Growing up in New Jersey, lifelong bookworm Fran Lebowitz has always done things on her own terms. After getting expelled from high school, she answered the call and moved to New York City to pursue her dream of becoming a writer. She quickly became part of the legendary New York club scene of the 1970s, hanging out at Max’s Kansas City and writing for Andy Warhol’s Interview Magazine. Her best-selling memoirs Metropolitan Life and Social Studies are brilliant chronicles of these times. Since then, she’s been watching as the world evolves and changes: and whether it’s sexuality, AIDS, activism, feminism, technology or presidents, she will most definitely have an opinion on it.
The delights of childhood
“I don't know anyone else who enjoyed their childhood as much as I did. Partially I think that's because I'm so suited to being a child, you know, I am really suited to a lack of adult responsibility. And so you know there were childish responsibilities that I found somewhat onerous because I don't like any responsibility. But the main responsibility I hate is supporting myself and since no one was expecting me to earn a living when I was six I found it delightful. But it's true that, I mean I lived in a little town, it was a very pretty town, a very nice town, and it was an era like I was born in 1950. I didn't know any women that worked you know. Mothers – which is what we called women and we called men fathers – didn't work. And so they didn't really want you in the house all the time. Now mothers or women, want to be with their children a lot because a lot of time they're not. But we weren't allowed to stay in the house, I mean I'm talking about on a weekend you know unless it was pouring with rain.”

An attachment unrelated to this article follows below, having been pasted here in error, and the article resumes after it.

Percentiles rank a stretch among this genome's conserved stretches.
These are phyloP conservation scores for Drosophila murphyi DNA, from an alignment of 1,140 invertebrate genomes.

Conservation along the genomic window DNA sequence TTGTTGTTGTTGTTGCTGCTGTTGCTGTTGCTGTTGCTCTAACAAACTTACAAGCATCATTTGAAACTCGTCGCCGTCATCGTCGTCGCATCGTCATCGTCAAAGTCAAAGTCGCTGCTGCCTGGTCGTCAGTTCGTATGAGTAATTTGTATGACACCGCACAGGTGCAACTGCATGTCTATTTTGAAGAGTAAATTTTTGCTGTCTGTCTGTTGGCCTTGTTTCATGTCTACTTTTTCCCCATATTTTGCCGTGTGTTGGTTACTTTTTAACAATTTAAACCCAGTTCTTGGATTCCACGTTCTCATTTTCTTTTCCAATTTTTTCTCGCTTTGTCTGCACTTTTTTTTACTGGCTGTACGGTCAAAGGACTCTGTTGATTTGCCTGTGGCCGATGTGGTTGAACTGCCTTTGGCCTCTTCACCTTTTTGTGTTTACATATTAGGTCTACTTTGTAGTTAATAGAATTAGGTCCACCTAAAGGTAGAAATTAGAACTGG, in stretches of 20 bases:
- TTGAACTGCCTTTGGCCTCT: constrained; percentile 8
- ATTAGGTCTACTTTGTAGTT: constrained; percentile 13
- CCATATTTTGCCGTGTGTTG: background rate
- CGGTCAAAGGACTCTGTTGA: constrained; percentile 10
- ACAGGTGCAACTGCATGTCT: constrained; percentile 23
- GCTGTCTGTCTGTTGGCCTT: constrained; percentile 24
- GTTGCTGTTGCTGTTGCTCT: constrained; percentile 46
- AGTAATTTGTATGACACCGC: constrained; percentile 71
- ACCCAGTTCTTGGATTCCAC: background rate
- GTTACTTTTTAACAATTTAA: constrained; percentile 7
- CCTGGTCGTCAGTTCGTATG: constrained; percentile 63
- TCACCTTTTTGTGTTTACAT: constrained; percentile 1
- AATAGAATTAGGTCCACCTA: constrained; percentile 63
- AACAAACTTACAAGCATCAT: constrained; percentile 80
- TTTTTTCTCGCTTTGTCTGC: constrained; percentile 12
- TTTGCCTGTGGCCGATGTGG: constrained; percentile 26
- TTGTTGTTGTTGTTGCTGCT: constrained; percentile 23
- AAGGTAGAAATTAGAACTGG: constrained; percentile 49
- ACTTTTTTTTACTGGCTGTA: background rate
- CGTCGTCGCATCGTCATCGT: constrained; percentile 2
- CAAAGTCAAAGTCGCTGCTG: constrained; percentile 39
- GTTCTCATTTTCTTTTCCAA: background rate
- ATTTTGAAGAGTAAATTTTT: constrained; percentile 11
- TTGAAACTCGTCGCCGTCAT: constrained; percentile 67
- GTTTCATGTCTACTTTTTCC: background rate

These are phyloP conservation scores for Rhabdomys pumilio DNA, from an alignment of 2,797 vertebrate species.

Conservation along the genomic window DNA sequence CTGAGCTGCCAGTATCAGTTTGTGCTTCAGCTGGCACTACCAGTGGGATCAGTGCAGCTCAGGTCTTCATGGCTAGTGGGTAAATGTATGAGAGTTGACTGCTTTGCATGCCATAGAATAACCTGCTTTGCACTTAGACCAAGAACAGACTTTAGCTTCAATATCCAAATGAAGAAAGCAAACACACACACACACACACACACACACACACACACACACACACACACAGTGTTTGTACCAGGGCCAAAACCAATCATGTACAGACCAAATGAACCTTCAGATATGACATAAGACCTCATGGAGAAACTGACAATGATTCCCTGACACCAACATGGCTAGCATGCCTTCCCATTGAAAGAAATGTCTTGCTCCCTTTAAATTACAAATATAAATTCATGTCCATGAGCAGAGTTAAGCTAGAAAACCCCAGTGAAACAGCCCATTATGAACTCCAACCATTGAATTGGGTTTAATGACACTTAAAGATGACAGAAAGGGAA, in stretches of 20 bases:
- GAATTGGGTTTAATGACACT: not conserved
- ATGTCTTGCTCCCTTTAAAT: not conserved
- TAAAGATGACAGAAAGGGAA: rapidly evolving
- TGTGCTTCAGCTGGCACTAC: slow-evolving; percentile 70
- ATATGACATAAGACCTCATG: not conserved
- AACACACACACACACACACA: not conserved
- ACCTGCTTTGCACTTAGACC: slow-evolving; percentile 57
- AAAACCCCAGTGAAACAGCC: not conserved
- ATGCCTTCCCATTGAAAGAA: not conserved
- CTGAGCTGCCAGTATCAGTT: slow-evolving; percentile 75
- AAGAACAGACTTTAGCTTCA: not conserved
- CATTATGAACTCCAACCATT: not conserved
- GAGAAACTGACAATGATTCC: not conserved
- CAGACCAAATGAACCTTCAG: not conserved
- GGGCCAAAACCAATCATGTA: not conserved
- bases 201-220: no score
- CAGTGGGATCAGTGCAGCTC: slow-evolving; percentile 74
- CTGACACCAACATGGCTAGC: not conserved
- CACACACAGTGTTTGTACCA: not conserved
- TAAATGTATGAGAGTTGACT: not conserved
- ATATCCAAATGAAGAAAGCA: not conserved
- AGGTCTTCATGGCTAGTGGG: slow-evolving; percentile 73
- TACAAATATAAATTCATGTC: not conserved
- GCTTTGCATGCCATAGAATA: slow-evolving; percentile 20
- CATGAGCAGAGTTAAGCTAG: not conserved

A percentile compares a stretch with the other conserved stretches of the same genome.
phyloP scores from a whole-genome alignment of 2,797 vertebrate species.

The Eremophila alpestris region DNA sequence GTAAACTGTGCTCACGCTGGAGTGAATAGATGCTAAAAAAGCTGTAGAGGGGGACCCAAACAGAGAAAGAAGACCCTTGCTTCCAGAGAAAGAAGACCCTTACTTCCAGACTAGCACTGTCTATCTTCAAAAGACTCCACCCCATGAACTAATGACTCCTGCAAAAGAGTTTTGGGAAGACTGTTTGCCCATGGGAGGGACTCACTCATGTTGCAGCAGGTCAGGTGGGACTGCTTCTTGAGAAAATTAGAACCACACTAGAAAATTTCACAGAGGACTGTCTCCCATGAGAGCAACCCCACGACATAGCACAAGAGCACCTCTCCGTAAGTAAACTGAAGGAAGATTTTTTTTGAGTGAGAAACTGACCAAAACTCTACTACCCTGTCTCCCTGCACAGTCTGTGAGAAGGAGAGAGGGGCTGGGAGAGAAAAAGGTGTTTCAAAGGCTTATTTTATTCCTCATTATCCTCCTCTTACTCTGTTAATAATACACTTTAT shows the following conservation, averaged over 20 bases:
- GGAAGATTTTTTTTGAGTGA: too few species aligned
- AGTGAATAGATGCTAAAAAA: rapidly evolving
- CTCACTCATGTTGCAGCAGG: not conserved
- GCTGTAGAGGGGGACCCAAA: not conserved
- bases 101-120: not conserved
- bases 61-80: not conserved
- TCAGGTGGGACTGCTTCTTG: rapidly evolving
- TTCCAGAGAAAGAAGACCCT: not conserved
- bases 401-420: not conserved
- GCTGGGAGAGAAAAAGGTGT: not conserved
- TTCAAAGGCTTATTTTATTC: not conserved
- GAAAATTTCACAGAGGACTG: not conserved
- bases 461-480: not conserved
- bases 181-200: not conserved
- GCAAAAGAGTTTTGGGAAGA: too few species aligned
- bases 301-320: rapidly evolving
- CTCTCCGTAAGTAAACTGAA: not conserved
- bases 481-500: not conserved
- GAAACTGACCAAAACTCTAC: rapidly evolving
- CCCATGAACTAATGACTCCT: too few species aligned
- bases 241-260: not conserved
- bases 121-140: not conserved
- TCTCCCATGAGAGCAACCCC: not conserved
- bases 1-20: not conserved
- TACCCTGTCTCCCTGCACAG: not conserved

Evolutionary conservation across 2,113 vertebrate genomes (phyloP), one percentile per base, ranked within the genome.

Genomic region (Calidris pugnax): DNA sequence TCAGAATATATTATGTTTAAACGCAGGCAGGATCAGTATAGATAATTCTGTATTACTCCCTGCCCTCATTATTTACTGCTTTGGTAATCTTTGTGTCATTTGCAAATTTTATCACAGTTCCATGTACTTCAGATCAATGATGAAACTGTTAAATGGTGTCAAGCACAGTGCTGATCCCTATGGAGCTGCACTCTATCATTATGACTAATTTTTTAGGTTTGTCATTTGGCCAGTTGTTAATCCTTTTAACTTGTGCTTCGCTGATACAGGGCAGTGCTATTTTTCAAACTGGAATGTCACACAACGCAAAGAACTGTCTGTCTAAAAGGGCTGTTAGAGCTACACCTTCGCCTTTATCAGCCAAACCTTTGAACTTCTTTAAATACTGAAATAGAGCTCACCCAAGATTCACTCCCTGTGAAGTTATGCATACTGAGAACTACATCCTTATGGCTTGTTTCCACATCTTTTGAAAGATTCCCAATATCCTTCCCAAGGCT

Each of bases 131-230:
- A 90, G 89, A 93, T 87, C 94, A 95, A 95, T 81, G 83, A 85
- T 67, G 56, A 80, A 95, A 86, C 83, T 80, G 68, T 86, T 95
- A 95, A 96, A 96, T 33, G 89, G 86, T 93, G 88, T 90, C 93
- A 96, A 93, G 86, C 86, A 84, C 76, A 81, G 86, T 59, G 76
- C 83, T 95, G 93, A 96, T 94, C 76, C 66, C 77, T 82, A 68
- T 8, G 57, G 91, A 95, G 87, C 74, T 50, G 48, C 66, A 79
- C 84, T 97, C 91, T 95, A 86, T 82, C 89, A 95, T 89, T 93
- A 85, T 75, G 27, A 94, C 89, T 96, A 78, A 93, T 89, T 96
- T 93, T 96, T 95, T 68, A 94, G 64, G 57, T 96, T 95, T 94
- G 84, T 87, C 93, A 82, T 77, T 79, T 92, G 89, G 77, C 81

"The bad part of being a girl is that no one takes you seriously. The good part is because they don't take you seriously they didn't mind if you announced that you wanted to be a writer. Because if I had been a boy and said that my father would've come down on me, he would've said don't be ridiculous do you think you could earn a living being a writer. If I had been a boy I would had to have been an upholsterer. They didn't discourage me, they didn't encourage, they didn't care. In fact, they never talked about my future other than going to Radcliffe, they never talked about it. And sometimes you know when people ask me did your parents want you to be a writer: no my parents wanted me to be a wife.”
The AIDS Crisis and how it changed New York
“The most important thing was the human tragedy. But the cultural tragedy was at least equally important because of the people. There was a photographer named Peter Hujar, he was one of my best friends, and he died a long time ago. They made a movie that used his 5,700 contact sheets ... all these still images. And so I saw all these people that hadn't seen in a million years because they've been dead for 25 years.
“And when this movie was over I said to the curator who was too young to remember any of these people, I said 'one of the stunning things to me about these pictures is the amount of talent that is in those pictures of people that you never heard of, you're never going to hear of' ... did the culture becomes so much more accepting because of AIDS, you know, or if there had not been AIDS, would these kind of artists have gotten into the mainstream culture?”
"This never would've happened to Harvey 10 years ago, not in a million years okay, not in a million years ... it seems like it was happening one a day, one a day, another one of these guys. I started guessing, I would say to people like 'tick tock who's next!' ... I said well you know there's a lot of great jobs open, it's like a roulette. This is a really good time to be looking for one of these great jobs. If you give all these jobs to women, give all big jobs to women and here's what you're going to get: you're going to get some bad bosses but you're not going to get this. This is something absolutely peculiar to men.”